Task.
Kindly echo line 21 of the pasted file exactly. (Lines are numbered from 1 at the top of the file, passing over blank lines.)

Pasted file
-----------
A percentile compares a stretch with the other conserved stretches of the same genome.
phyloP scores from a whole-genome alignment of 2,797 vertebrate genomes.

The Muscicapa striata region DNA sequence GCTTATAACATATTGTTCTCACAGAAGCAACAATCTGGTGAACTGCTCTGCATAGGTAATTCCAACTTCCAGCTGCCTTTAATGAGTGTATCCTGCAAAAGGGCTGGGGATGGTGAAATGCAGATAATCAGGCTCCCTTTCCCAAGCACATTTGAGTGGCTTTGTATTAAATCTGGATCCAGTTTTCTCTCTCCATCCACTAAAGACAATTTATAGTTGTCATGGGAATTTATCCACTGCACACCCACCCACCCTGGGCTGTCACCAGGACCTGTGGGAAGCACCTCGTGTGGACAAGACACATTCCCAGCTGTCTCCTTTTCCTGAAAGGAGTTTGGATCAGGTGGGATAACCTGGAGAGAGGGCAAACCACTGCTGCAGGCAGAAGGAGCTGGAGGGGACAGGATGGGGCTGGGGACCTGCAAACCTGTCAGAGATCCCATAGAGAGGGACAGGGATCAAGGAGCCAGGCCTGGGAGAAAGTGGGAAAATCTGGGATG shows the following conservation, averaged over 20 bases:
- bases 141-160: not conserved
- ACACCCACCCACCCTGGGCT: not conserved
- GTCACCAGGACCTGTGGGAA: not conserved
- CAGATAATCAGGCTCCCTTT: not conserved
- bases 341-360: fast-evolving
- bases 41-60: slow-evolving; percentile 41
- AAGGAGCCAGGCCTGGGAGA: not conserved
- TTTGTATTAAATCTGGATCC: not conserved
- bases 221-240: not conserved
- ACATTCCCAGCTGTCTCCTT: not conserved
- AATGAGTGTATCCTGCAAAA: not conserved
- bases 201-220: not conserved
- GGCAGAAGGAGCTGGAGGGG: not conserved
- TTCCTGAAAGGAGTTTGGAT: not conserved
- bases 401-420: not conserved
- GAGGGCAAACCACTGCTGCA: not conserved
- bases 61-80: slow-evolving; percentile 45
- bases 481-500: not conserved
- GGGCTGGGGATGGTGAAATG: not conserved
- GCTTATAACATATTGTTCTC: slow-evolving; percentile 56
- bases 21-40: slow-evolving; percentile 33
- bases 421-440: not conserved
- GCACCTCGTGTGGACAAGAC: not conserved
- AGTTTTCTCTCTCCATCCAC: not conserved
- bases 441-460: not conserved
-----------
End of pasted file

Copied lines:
- bases 481-500: not conserved